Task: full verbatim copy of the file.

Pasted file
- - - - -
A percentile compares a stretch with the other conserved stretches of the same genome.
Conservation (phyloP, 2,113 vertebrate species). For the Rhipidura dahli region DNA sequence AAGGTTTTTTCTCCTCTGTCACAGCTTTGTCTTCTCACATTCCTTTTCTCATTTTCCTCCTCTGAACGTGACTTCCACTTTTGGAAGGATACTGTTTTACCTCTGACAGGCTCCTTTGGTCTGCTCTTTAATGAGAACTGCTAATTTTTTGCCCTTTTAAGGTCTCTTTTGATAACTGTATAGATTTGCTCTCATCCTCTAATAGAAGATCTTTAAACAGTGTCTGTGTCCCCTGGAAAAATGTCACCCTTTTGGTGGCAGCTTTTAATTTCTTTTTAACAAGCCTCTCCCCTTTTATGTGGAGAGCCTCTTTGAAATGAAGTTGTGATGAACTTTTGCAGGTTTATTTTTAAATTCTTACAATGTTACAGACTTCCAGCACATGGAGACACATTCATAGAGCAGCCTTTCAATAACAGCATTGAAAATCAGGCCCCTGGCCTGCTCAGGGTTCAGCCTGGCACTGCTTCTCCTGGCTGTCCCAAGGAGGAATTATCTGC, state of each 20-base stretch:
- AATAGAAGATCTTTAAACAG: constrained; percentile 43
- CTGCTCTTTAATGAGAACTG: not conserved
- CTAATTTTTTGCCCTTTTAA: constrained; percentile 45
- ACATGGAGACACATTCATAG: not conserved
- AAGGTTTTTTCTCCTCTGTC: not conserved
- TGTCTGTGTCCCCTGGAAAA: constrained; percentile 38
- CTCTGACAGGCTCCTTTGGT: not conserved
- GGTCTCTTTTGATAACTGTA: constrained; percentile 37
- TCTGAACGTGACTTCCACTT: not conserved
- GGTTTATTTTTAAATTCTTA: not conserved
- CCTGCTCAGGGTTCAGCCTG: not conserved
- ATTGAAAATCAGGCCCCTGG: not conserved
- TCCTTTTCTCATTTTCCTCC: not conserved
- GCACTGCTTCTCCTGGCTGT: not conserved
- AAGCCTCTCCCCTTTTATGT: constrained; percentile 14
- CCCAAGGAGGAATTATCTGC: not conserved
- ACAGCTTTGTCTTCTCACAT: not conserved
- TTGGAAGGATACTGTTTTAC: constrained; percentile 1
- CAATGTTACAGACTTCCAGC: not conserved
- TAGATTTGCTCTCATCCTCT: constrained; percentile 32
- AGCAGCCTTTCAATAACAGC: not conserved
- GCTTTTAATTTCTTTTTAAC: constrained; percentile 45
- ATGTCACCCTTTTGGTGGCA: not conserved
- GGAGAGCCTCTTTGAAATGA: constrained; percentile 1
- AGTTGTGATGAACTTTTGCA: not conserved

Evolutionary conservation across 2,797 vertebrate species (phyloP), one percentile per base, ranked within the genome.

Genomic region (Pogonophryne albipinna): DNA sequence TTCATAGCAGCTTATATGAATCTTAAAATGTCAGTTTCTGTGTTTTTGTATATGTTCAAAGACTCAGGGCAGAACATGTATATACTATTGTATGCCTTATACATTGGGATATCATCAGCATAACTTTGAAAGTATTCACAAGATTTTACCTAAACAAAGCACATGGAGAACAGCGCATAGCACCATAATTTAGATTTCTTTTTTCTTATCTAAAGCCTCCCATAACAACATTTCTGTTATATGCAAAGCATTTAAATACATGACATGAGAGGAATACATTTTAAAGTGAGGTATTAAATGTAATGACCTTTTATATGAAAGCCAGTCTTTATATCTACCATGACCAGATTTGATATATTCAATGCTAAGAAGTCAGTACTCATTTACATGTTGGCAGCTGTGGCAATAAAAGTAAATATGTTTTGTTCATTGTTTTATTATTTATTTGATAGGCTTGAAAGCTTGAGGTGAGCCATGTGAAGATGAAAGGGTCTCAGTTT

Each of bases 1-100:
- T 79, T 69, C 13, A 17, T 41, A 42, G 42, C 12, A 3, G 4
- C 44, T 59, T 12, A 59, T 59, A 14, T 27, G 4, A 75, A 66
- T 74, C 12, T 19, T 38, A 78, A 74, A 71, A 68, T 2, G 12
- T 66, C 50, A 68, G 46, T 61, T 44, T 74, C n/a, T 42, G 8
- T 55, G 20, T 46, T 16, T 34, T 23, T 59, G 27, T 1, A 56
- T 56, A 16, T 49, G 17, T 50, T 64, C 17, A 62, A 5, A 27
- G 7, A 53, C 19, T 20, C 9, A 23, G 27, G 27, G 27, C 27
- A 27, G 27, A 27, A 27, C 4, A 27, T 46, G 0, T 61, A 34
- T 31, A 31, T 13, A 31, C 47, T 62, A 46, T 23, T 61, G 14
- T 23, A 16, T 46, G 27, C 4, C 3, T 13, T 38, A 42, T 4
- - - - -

A percentile compares a stretch with the other conserved stretches of the same genome.
Conservation (phyloP, 2,113 vertebrate species). For the Rhipidura dahli region DNA sequence AAGGTTTTTTCTCCTCTGTCACAGCTTTGTCTTCTCACATTCCTTTTCTCATTTTCCTCCTCTGAACGTGACTTCCACTTTTGGAAGGATACTGTTTTACCTCTGACAGGCTCCTTTGGTCTGCTCTTTAATGAGAACTGCTAATTTTTTGCCCTTTTAAGGTCTCTTTTGATAACTGTATAGATTTGCTCTCATCCTCTAATAGAAGATCTTTAAACAGTGTCTGTGTCCCCTGGAAAAATGTCACCCTTTTGGTGGCAGCTTTTAATTTCTTTTTAACAAGCCTCTCCCCTTTTATGTGGAGAGCCTCTTTGAAATGAAGTTGTGATGAACTTTTGCAGGTTTATTTTTAAATTCTTACAATGTTACAGACTTCCAGCACATGGAGACACATTCATAGAGCAGCCTTTCAATAACAGCATTGAAAATCAGGCCCCTGGCCTGCTCAGGGTTCAGCCTGGCACTGCTTCTCCTGGCTGTCCCAAGGAGGAATTATCTGC, state of each 20-base stretch:
- AATAGAAGATCTTTAAACAG: constrained; percentile 43
- CTGCTCTTTAATGAGAACTG: not conserved
- CTAATTTTTTGCCCTTTTAA: constrained; percentile 45
- ACATGGAGACACATTCATAG: not conserved
- AAGGTTTTTTCTCCTCTGTC: not conserved
- TGTCTGTGTCCCCTGGAAAA: constrained; percentile 38
- CTCTGACAGGCTCCTTTGGT: not conserved
- GGTCTCTTTTGATAACTGTA: constrained; percentile 37
- TCTGAACGTGACTTCCACTT: not conserved
- GGTTTATTTTTAAATTCTTA: not conserved
- CCTGCTCAGGGTTCAGCCTG: not conserved
- ATTGAAAATCAGGCCCCTGG: not conserved
- TCCTTTTCTCATTTTCCTCC: not conserved
- GCACTGCTTCTCCTGGCTGT: not conserved
- AAGCCTCTCCCCTTTTATGT: constrained; percentile 14
- CCCAAGGAGGAATTATCTGC: not conserved
- ACAGCTTTGTCTTCTCACAT: not conserved
- TTGGAAGGATACTGTTTTAC: constrained; percentile 1
- CAATGTTACAGACTTCCAGC: not conserved
- TAGATTTGCTCTCATCCTCT: constrained; percentile 32
- AGCAGCCTTTCAATAACAGC: not conserved
- GCTTTTAATTTCTTTTTAAC: constrained; percentile 45
- ATGTCACCCTTTTGGTGGCA: not conserved
- GGAGAGCCTCTTTGAAATGA: constrained; percentile 1
- AGTTGTGATGAACTTTTGCA: not conserved

Evolutionary conservation across 2,797 vertebrate species (phyloP), one percentile per base, ranked within the genome.

Genomic region (Pogonophryne albipinna): DNA sequence TTCATAGCAGCTTATATGAATCTTAAAATGTCAGTTTCTGTGTTTTTGTATATGTTCAAAGACTCAGGGCAGAACATGTATATACTATTGTATGCCTTATACATTGGGATATCATCAGCATAACTTTGAAAGTATTCACAAGATTTTACCTAAACAAAGCACATGGAGAACAGCGCATAGCACCATAATTTAGATTTCTTTTTTCTTATCTAAAGCCTCCCATAACAACATTTCTGTTATATGCAAAGCATTTAAATACATGACATGAGAGGAATACATTTTAAAGTGAGGTATTAAATGTAATGACCTTTTATATGAAAGCCAGTCTTTATATCTACCATGACCAGATTTGATATATTCAATGCTAAGAAGTCAGTACTCATTTACATGTTGGCAGCTGTGGCAATAAAAGTAAATATGTTTTGTTCATTGTTTTATTATTTATTTGATAGGCTTGAAAGCTTGAGGTGAGCCATGTGAAGATGAAAGGGTCTCAGTTT

Each of bases 1-100:
- T 79, T 69, C 13, A 17, T 41, A 42, G 42, C 12, A 3, G 4
- C 44, T 59, T 12, A 59, T 59, A 14, T 27, G 4, A 75, A 66
- T 74, C 12, T 19, T 38, A 78, A 74, A 71, A 68, T 2, G 12
- T 66, C 50, A 68, G 46, T 61, T 44, T 74, C n/a, T 42, G 8
- T 55, G 20, T 46, T 16, T 34, T 23, T 59, G 27, T 1, A 56
- T 56, A 16, T 49, G 17, T 50, T 64, C 17, A 62, A 5, A 27
- G 7, A 53, C 19, T 20, C 9, A 23, G 27, G 27, G 27, C 27
- A 27, G 27, A 27, A 27, C 4, A 27, T 46, G 0, T 61, A 34
- T 31, A 31, T 13, A 31, C 47, T 62, A 46, T 23, T 61, G 14
- T 23, A 16, T 46, G 27, C 4, C 3, T 13, T 38, A 42, T 4